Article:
A particular focus of this research group is the amiloride-sensitive epithelial sodium channel (ENaC) and the molecular mechanisms involved in its regulation. Ion flux through ENaC is the rate-limiting step for sodium absorption in the so-called aldosterone sensitive distal nephron (ASDN). The pathophysiological importance of ENaC for sodium homeostasis and blood pressure control is evidenced by ‘gain of  function’ and ‘loss of function’ mutations of the channel causing a hereditary form of severe salt-sensitive arterial hypertension (Liddle syndrome; pseudohyperaldosteronism) or a renal salt wasting syndrome (PHA1; pseudhypoaldosteronism type 1), respectively. ENaC also plays an important physiological and pathophysiological role in sodium and fluid absorption by the respiratory epithelium and distal colon.

Regulation of ENaC by hormonal and local factors

Proteolytic channel activation in an outside-out patch from a Xenopus laevis oocyte  heterologously expressing human ENaC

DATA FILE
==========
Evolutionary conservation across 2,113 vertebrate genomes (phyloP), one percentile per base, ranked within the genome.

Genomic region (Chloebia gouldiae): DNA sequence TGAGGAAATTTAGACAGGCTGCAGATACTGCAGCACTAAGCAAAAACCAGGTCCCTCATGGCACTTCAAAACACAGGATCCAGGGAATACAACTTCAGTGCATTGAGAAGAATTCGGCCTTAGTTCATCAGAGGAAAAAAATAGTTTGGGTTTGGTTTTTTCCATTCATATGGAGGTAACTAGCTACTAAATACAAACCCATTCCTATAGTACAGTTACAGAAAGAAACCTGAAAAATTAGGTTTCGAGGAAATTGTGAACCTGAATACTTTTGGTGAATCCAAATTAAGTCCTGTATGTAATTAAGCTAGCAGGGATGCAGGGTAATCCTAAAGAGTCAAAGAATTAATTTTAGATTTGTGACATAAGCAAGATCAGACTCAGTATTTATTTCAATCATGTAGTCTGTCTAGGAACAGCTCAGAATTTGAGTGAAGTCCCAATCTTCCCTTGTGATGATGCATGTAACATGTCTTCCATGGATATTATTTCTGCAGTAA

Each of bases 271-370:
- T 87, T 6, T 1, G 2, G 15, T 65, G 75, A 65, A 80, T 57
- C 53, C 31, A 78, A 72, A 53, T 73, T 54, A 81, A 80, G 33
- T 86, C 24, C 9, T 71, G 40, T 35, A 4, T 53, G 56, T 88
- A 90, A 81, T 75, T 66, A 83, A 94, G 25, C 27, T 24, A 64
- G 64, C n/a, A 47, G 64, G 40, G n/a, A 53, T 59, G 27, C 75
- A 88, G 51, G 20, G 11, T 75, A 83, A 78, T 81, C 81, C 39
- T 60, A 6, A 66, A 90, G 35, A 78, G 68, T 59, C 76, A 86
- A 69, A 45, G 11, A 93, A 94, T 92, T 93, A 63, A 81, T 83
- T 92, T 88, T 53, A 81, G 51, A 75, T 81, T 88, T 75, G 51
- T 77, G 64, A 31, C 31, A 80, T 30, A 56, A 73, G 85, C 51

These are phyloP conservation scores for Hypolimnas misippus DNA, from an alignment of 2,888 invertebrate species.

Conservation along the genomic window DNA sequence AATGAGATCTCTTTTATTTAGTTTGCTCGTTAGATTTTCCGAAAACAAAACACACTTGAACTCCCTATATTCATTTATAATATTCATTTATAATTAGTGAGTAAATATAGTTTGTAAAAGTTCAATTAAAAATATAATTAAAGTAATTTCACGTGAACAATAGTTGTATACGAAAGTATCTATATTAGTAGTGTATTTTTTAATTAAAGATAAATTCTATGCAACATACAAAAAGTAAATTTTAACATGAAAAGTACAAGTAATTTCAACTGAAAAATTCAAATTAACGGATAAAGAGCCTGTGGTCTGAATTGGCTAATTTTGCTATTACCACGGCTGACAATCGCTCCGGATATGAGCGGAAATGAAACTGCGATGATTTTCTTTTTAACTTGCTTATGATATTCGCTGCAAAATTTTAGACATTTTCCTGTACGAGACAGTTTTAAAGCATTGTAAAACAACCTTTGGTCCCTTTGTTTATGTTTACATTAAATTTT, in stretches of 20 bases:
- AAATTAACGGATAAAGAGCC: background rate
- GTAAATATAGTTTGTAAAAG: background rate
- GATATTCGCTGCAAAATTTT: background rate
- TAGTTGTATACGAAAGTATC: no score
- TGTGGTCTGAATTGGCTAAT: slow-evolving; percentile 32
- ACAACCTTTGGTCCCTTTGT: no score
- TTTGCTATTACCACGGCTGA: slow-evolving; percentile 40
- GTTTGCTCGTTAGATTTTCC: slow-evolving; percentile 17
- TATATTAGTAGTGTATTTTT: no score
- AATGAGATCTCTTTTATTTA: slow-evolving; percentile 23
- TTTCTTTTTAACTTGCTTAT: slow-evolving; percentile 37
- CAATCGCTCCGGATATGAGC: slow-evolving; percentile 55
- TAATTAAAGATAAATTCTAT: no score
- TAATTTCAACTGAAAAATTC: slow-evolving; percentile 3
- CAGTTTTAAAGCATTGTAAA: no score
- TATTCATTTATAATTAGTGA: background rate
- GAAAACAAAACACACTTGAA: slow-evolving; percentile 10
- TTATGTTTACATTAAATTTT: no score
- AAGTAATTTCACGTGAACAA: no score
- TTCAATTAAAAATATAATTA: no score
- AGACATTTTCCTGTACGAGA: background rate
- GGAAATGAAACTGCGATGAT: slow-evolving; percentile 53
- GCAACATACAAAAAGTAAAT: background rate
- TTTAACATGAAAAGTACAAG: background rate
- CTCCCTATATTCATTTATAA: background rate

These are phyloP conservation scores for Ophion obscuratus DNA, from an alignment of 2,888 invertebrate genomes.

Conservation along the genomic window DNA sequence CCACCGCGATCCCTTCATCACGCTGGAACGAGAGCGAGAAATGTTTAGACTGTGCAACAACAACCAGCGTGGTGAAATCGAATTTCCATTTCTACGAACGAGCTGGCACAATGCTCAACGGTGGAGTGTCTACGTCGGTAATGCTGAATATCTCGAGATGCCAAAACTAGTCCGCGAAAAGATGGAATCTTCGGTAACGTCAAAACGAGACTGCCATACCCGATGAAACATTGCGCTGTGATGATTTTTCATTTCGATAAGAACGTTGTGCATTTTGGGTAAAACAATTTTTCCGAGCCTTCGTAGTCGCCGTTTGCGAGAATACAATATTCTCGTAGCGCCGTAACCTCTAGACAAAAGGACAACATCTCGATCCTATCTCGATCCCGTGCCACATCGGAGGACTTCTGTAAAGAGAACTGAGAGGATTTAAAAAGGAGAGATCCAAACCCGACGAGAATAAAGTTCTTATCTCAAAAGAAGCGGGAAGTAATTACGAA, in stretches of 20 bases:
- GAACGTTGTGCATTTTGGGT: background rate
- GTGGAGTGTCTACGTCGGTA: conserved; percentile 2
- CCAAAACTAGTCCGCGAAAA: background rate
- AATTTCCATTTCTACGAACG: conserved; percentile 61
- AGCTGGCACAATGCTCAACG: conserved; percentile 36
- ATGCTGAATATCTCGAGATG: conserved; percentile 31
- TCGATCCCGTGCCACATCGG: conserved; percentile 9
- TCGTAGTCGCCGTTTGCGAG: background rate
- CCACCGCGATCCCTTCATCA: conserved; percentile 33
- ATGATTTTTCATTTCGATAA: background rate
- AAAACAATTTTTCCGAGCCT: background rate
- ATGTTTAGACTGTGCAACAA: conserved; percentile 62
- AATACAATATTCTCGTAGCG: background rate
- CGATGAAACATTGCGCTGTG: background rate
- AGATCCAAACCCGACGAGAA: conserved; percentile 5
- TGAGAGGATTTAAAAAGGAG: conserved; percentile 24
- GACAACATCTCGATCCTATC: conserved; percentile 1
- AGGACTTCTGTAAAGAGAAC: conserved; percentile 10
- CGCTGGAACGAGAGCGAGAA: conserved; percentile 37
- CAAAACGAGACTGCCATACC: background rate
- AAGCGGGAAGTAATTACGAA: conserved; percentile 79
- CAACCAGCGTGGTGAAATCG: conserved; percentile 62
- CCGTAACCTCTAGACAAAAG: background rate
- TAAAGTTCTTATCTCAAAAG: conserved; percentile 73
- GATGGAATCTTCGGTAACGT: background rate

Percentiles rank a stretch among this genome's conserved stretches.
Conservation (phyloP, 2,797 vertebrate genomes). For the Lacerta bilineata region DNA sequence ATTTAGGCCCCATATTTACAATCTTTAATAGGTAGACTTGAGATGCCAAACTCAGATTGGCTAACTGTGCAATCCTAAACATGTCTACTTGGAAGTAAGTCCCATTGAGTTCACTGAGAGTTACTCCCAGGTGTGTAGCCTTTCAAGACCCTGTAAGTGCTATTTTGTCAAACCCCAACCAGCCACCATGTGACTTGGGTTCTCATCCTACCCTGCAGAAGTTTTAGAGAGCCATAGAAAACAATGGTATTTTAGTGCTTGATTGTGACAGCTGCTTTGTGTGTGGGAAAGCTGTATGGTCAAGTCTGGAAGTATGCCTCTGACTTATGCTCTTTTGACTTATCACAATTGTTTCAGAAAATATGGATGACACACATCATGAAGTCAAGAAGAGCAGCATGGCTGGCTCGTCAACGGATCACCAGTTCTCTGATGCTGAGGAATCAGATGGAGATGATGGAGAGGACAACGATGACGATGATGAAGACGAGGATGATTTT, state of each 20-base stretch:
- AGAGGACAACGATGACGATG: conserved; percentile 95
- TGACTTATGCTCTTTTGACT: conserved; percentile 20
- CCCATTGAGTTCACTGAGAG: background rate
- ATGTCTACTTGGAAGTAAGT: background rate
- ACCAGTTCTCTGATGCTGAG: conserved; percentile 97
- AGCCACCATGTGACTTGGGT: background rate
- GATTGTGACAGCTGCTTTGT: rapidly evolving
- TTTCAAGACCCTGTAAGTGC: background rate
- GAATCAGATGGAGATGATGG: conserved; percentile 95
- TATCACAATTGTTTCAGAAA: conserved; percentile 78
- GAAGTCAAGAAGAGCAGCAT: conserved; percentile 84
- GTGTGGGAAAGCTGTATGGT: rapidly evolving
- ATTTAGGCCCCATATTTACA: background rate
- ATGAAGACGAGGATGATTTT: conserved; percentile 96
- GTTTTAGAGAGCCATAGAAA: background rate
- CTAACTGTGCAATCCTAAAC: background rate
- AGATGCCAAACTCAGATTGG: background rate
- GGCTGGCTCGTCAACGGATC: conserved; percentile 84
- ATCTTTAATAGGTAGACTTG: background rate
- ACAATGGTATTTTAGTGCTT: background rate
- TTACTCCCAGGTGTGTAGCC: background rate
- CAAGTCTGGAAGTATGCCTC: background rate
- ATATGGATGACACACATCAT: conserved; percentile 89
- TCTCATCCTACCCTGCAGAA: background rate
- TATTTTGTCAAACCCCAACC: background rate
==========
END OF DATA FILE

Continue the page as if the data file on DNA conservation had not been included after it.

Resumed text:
A complex network of hormonal and local factors contributes to regulating ENaC. The most important hormone stimulating channel activity is aldosterone which acts through the mineralocorticoid receptor (MR). Many questions remain open regarding regional differences of the action of aldosterone in the ASDN and the molecular mechanisms involved in mediating the aldosterone effect. The differential regulation of sodium absorption and potassium secretion by aldosterone in the ASDN is also incompletely understood. In the ASDN, the secretory potassium channel ROMK (renal outer medullary K+ channel) is mainly responsible for potassium secretion. An increased ENaC activity favors potassium secretion through ROMK. In contrast, inhibiting ENaC, e.g. by amiloride, reduces ROMK mediated potassium secretion. Therefore, the regulatory interplay of the two channels is of great importance for renal sodium and potassium homeostasis. The appropriate adjustment of the functional interaction of ENaC and ROMK is likely to involve a regional heterogeneity of channel regulation. At the cellular and molecular level, several regulatory proteins (e.g. kinases, proteases, and proteins directly associated with the channel) and the lipid environment of ENaC contribute to its regulation.